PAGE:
You’ve got to make sure you’re connected
These days, we’re all experts at using Information and Communication Technology (ICT). You’re probably reading this on a smartphone or tablet right now, at the same time as checking your social media feeds (don’t forget to follow @CareerMapNews). But what about designing those social media apps, or building the hardware? That’s the domain of ICT professionals. They also help maintain the networks we rely on to keep the internet busy doing its thing.
Types of apprenticeship
Apprenticeships on offer include information security, IT application specialist, software professional and telecoms professional. The really interesting thing is that some of the jobs you’ll end up doing in the future haven’t even been invented yet…
About the ICT industry
This is an industry that’s changing by the minute, as more and more aspects of our lives get connected. You can even control your central heating from your phone now, and it surely won’t be long before we can summon driverless cars to come and get us with a single swipe. It requires a lot of skilled people to make this kind of thing happen, and they’re not all in Silicon Valley: there are opportunities in businesses, global organisations, tech startups…you name it.
What can I do?
Careers in ICT can go in many different directions. If you choose the telecoms sector, for example, you could be working with the broadband, mobile phone and satellite communications networks that form the foundation of the information age. That might mean anything from helping customers get their home broadband connected to running diagnostics on an orbital satellite.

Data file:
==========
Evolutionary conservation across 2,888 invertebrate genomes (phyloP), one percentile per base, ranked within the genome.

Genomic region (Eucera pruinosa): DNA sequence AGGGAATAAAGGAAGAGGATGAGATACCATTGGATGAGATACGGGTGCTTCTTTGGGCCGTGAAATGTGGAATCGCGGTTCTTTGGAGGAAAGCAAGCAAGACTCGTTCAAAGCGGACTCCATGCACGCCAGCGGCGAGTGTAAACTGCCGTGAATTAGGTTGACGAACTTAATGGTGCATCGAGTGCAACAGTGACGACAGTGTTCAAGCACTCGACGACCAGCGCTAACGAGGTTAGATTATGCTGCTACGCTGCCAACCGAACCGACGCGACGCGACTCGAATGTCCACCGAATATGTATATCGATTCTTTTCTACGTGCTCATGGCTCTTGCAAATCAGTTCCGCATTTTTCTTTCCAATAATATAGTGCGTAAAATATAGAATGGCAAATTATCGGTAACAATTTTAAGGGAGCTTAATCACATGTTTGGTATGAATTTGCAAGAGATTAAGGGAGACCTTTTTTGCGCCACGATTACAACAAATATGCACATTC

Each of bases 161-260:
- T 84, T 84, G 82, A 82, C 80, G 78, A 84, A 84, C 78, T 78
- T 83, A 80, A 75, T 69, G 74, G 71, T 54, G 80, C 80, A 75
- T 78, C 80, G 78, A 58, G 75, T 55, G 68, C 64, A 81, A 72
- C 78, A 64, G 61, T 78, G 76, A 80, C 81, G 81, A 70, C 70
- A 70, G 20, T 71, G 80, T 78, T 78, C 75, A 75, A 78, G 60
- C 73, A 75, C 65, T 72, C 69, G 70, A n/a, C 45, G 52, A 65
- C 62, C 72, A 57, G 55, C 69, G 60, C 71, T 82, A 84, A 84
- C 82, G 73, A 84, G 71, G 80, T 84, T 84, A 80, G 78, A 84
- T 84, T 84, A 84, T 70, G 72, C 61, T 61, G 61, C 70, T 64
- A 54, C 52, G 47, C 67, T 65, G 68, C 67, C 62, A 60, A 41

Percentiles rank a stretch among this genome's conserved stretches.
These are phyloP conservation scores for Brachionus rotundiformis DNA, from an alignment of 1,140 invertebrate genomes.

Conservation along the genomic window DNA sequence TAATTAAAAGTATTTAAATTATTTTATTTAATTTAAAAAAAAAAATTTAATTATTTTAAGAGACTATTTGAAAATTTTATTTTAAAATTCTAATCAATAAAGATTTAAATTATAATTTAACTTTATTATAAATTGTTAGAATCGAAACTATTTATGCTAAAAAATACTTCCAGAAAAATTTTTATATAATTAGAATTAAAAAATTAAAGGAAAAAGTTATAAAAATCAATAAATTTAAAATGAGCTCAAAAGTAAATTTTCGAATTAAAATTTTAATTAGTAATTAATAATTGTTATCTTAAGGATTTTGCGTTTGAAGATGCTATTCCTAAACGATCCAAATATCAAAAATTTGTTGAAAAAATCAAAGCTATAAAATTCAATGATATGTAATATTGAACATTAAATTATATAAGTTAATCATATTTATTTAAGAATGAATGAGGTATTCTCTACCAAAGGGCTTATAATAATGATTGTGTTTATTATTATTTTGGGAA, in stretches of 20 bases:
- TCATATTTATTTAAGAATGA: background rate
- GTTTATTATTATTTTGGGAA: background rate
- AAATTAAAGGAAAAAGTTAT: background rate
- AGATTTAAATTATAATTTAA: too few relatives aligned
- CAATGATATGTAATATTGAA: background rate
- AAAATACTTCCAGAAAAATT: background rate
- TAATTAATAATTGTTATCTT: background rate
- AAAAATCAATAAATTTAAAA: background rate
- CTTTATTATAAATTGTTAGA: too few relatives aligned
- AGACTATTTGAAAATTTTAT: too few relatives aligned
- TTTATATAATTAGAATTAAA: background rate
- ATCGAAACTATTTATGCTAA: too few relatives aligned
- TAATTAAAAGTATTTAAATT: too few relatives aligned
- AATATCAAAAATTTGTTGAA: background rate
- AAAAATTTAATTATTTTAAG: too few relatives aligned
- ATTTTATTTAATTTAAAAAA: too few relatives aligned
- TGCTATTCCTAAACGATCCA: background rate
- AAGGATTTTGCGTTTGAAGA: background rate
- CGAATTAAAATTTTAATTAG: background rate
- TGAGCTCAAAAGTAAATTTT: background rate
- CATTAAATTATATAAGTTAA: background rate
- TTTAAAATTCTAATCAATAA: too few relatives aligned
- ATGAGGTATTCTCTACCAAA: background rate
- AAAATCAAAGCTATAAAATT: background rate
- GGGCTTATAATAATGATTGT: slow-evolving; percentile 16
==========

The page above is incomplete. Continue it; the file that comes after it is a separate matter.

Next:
Alternatively, you could be designing new software or apps, or perhaps creating websites for individuals and businesses. You might work for a search engine or social media company, or you might start your own: all it takes is one good idea, after all.
As the world changes and technology gets more advanced, we’re relying on it more and more. That means it’s important to keep that technology safe, so you might pursue a career in ICT security, helping to block viruses, protect data from hackers or advise companies on how to keep their systems secure.
We’re also using and storing more and more data. Things like cloud computing services and roles looking for patterns in the tides of data on the internet are only just getting started – the future could be very exciting, and you could be a part of it.
Being good at maths, physics or computer coding are all useful skills in this industry, but there are many other attributes that employers value. Creative thinking and problem solving, for example, or working well with other people; or perhaps a real passion for innovation and keeping up to date with the latest thinking in your field.
Qualifications like apprenticeships are all about taking your raw talent and the things that interest you – whether it’s games, apps, mobile technology or anything else – and helping you put them to good use. You’re at a huge advantage because you’ve grown up with the internet and computers, unlike many of the people at the top of big companies. So get qualified, and show them what you can do.
Nobody really knows what all the jobs available in this sector will be in a few years’ time, because it’s always evolving.
But here are some examples:
IT and telecoms – support technician, helpdesk professional, line installer, software developer, network planner, web designer